The government must engage with local charities on the best way to replace European funding after Brexit, a coalition of charities has said.
A new report by the Community Wealth Fund Alliance, which includes the Local Trust, the New Economics Foundation and Social Enterprise UK, warns about the potential damage when funding for areas of the UK is “dropped in from a national level” rather than planned through partnerships between local bodies.
The government has committed to creating a Shared Prosperity Fund (SPF), which will replace the European Structural and Investment Funds, which will no longer be available when the UK leaves the European Union.
The Community Wealth Fund Alliance has been calling for dormant assets from stocks, shares and pension funds to be used to support a new Community Wealth fund that would distribute funds to some of the most deprived parts of the country.
It had compiled the, Sharing in prosperity, as a companion report, intending to publish it as its consultation submission for the UK Shared Prosperity Fund, but the government has not yet begun the consultation.
The report says there are concerns about the design of the Stronger Towns Fund, a different fund announced in March “in particular the extent to which a competitive element to the fund may exclude those communities most in need of support,” and urges the government to make sure it gets the design of both funds right.
The report, says the new fund “will need to encourage and convene partnerships with small, local charities and voluntary organisations, development trusts, social enterprises and locally-rooted businesses committed to their community over the long term.”
It continues: “Harnessing appropriate local partnerships can bring significant benefits which can be missed when funds are dropped in from a national level.”
Other recommendations in Sharing in prosperity include multi-year funding cycles so that charities can develop longer-term strategic plans, investment in stronger social bonds as well as physical infrastructure, and giving communities greater control over their own assets.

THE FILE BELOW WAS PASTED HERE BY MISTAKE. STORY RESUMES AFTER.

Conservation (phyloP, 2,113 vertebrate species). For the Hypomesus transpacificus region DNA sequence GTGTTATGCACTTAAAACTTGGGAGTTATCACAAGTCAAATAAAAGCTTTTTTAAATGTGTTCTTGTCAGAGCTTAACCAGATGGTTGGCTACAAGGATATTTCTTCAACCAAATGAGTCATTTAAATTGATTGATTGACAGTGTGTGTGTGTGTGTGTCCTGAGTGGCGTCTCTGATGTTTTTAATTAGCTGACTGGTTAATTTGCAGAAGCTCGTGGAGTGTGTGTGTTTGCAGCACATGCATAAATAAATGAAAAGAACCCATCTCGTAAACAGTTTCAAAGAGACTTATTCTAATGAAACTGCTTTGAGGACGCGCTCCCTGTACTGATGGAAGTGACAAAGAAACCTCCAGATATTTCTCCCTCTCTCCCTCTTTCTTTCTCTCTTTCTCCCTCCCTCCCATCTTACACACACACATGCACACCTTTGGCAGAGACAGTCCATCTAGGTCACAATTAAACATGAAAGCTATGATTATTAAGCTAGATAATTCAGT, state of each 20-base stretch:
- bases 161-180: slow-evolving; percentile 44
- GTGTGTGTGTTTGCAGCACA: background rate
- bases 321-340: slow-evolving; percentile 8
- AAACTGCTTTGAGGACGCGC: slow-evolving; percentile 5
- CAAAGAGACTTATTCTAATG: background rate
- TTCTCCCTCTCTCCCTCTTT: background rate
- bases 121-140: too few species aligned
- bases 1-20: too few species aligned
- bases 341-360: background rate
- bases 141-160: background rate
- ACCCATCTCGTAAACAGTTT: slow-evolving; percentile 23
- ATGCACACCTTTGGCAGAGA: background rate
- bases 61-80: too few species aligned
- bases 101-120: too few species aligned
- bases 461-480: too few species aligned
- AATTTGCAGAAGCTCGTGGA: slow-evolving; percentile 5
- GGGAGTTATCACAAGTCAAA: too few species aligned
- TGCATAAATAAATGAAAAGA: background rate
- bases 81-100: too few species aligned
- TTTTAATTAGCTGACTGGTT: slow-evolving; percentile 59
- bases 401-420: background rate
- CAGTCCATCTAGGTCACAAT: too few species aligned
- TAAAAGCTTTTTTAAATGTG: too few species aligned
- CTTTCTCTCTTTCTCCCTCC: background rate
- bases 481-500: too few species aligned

In a blog to accompany the report, Matt Leach, chief executive of Local Trust wrote that “new funding must also be seen as an opportunity to develop lasting partnerships – not just between the community, public and private sectors, but also vertically, between the neighbourhood, local, and regional levels.”
The report comes amid growing concerns from some in the charity sector that responsibility for distributing funds from the SPF will fall to Local Enterprise Partnerships, regional bodies which bring together business people, academics and public sector professionals.
A parliamentary committee inquiry into LEPs, published last week, found that the government “has made no effort to evaluate the value for money of nearly £12bn in public funds, nor does it have any robust plans to do so.”
The committee added that LEPs were “dogged by a lack of local accountability.”
Karl Wilding, director of policy and incoming chief executive at NCVO, told Civil Society that "all the signals from government" were that LEPs would distribute funds from the SPF, although no announcement has yet been made.
Charities bring essential "softer" skills and connections to local plans, Wilding added, to complement economic focus.
Wilding added: "Whether it’s social enterprise or cooperatives charities, there's no doubt the sector has an important role to play in local economic development."